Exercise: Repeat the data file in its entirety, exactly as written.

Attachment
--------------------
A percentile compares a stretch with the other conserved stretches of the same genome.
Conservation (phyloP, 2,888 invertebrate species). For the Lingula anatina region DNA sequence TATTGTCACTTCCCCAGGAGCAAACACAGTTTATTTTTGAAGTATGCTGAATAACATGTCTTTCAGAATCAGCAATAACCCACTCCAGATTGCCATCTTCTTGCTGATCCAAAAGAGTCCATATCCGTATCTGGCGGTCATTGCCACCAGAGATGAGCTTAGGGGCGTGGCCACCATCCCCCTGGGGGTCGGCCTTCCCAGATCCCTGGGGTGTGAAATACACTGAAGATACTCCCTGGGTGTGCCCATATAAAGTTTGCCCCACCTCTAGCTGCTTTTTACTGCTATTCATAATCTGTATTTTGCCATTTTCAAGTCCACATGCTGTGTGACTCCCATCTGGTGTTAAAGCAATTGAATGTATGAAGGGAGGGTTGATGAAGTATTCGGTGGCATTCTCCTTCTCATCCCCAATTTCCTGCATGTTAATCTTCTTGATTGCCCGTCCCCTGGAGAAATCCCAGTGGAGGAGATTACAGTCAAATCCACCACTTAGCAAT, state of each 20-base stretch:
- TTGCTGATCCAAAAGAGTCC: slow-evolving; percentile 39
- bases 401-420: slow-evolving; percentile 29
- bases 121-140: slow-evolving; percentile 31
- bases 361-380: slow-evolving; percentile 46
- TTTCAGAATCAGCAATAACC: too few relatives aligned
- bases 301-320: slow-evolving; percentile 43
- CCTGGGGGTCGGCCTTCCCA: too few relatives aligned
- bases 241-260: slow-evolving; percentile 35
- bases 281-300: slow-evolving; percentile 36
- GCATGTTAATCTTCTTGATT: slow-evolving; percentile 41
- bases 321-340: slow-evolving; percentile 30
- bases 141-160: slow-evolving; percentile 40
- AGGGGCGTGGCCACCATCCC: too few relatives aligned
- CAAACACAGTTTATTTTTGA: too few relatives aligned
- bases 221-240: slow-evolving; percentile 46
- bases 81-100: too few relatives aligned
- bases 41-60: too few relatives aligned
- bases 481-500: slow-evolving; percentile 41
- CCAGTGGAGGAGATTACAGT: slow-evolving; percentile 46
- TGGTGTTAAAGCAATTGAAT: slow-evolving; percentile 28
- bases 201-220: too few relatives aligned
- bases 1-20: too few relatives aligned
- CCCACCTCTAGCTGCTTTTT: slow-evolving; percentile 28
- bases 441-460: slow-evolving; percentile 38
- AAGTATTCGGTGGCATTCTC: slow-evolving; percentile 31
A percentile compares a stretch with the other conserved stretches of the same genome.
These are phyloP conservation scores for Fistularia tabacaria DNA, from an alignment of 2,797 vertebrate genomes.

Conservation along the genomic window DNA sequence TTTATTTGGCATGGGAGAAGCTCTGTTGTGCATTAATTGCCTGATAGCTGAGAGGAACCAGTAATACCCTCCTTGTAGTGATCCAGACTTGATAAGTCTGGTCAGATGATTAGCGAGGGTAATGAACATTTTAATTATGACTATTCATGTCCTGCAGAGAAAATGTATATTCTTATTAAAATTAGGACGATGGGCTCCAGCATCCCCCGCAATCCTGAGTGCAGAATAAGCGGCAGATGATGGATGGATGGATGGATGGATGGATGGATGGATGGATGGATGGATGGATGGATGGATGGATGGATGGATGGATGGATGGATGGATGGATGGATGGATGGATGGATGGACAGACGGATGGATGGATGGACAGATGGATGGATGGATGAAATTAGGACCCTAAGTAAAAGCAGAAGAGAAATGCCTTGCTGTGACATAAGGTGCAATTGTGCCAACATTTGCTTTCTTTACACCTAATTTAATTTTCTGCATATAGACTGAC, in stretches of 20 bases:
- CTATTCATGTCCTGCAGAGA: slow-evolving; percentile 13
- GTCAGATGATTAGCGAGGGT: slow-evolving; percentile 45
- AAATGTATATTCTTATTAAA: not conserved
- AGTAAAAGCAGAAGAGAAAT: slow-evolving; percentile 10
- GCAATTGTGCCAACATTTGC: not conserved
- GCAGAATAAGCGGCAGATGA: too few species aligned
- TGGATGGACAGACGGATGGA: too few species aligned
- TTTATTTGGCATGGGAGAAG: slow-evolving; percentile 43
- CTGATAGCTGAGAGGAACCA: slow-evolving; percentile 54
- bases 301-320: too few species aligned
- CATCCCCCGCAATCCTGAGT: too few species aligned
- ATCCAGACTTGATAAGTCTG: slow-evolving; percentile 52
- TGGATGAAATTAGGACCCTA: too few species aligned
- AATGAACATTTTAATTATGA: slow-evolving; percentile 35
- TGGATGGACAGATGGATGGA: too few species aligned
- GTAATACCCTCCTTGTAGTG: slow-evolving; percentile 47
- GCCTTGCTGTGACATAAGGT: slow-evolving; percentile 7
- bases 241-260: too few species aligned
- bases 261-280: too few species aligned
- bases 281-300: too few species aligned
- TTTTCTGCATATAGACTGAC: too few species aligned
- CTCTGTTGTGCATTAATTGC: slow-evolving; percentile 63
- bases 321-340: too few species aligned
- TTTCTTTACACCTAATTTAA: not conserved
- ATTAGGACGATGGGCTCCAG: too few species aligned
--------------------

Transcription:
A percentile compares a stretch with the other conserved stretches of the same genome.
Conservation (phyloP, 2,888 invertebrate species). For the Lingula anatina region DNA sequence TATTGTCACTTCCCCAGGAGCAAACACAGTTTATTTTTGAAGTATGCTGAATAACATGTCTTTCAGAATCAGCAATAACCCACTCCAGATTGCCATCTTCTTGCTGATCCAAAAGAGTCCATATCCGTATCTGGCGGTCATTGCCACCAGAGATGAGCTTAGGGGCGTGGCCACCATCCCCCTGGGGGTCGGCCTTCCCAGATCCCTGGGGTGTGAAATACACTGAAGATACTCCCTGGGTGTGCCCATATAAAGTTTGCCCCACCTCTAGCTGCTTTTTACTGCTATTCATAATCTGTATTTTGCCATTTTCAAGTCCACATGCTGTGTGACTCCCATCTGGTGTTAAAGCAATTGAATGTATGAAGGGAGGGTTGATGAAGTATTCGGTGGCATTCTCCTTCTCATCCCCAATTTCCTGCATGTTAATCTTCTTGATTGCCCGTCCCCTGGAGAAATCCCAGTGGAGGAGATTACAGTCAAATCCACCACTTAGCAAT, state of each 20-base stretch:
- TTGCTGATCCAAAAGAGTCC: slow-evolving; percentile 39
- bases 401-420: slow-evolving; percentile 29
- bases 121-140: slow-evolving; percentile 31
- bases 361-380: slow-evolving; percentile 46
- TTTCAGAATCAGCAATAACC: too few relatives aligned
- bases 301-320: slow-evolving; percentile 43
- CCTGGGGGTCGGCCTTCCCA: too few relatives aligned
- bases 241-260: slow-evolving; percentile 35
- bases 281-300: slow-evolving; percentile 36
- GCATGTTAATCTTCTTGATT: slow-evolving; percentile 41
- bases 321-340: slow-evolving; percentile 30
- bases 141-160: slow-evolving; percentile 40
- AGGGGCGTGGCCACCATCCC: too few relatives aligned
- CAAACACAGTTTATTTTTGA: too few relatives aligned
- bases 221-240: slow-evolving; percentile 46
- bases 81-100: too few relatives aligned
- bases 41-60: too few relatives aligned
- bases 481-500: slow-evolving; percentile 41
- CCAGTGGAGGAGATTACAGT: slow-evolving; percentile 46
- TGGTGTTAAAGCAATTGAAT: slow-evolving; percentile 28
- bases 201-220: too few relatives aligned
- bases 1-20: too few relatives aligned
- CCCACCTCTAGCTGCTTTTT: slow-evolving; percentile 28
- bases 441-460: slow-evolving; percentile 38
- AAGTATTCGGTGGCATTCTC: slow-evolving; percentile 31
A percentile compares a stretch with the other conserved stretches of the same genome.
These are phyloP conservation scores for Fistularia tabacaria DNA, from an alignment of 2,797 vertebrate genomes.

Conservation along the genomic window DNA sequence TTTATTTGGCATGGGAGAAGCTCTGTTGTGCATTAATTGCCTGATAGCTGAGAGGAACCAGTAATACCCTCCTTGTAGTGATCCAGACTTGATAAGTCTGGTCAGATGATTAGCGAGGGTAATGAACATTTTAATTATGACTATTCATGTCCTGCAGAGAAAATGTATATTCTTATTAAAATTAGGACGATGGGCTCCAGCATCCCCCGCAATCCTGAGTGCAGAATAAGCGGCAGATGATGGATGGATGGATGGATGGATGGATGGATGGATGGATGGATGGATGGATGGATGGATGGATGGATGGATGGATGGATGGATGGATGGATGGATGGATGGATGGATGGACAGACGGATGGATGGATGGACAGATGGATGGATGGATGAAATTAGGACCCTAAGTAAAAGCAGAAGAGAAATGCCTTGCTGTGACATAAGGTGCAATTGTGCCAACATTTGCTTTCTTTACACCTAATTTAATTTTCTGCATATAGACTGAC, in stretches of 20 bases:
- CTATTCATGTCCTGCAGAGA: slow-evolving; percentile 13
- GTCAGATGATTAGCGAGGGT: slow-evolving; percentile 45
- AAATGTATATTCTTATTAAA: not conserved
- AGTAAAAGCAGAAGAGAAAT: slow-evolving; percentile 10
- GCAATTGTGCCAACATTTGC: not conserved
- GCAGAATAAGCGGCAGATGA: too few species aligned
- TGGATGGACAGACGGATGGA: too few species aligned
- TTTATTTGGCATGGGAGAAG: slow-evolving; percentile 43
- CTGATAGCTGAGAGGAACCA: slow-evolving; percentile 54
- bases 301-320: too few species aligned
- CATCCCCCGCAATCCTGAGT: too few species aligned
- ATCCAGACTTGATAAGTCTG: slow-evolving; percentile 52
- TGGATGAAATTAGGACCCTA: too few species aligned
- AATGAACATTTTAATTATGA: slow-evolving; percentile 35
- TGGATGGACAGATGGATGGA: too few species aligned
- GTAATACCCTCCTTGTAGTG: slow-evolving; percentile 47
- GCCTTGCTGTGACATAAGGT: slow-evolving; percentile 7
- bases 241-260: too few species aligned
- bases 261-280: too few species aligned
- bases 281-300: too few species aligned
- TTTTCTGCATATAGACTGAC: too few species aligned
- CTCTGTTGTGCATTAATTGC: slow-evolving; percentile 63
- bases 321-340: too few species aligned
- TTTCTTTACACCTAATTTAA: not conserved
- ATTAGGACGATGGGCTCCAG: too few species aligned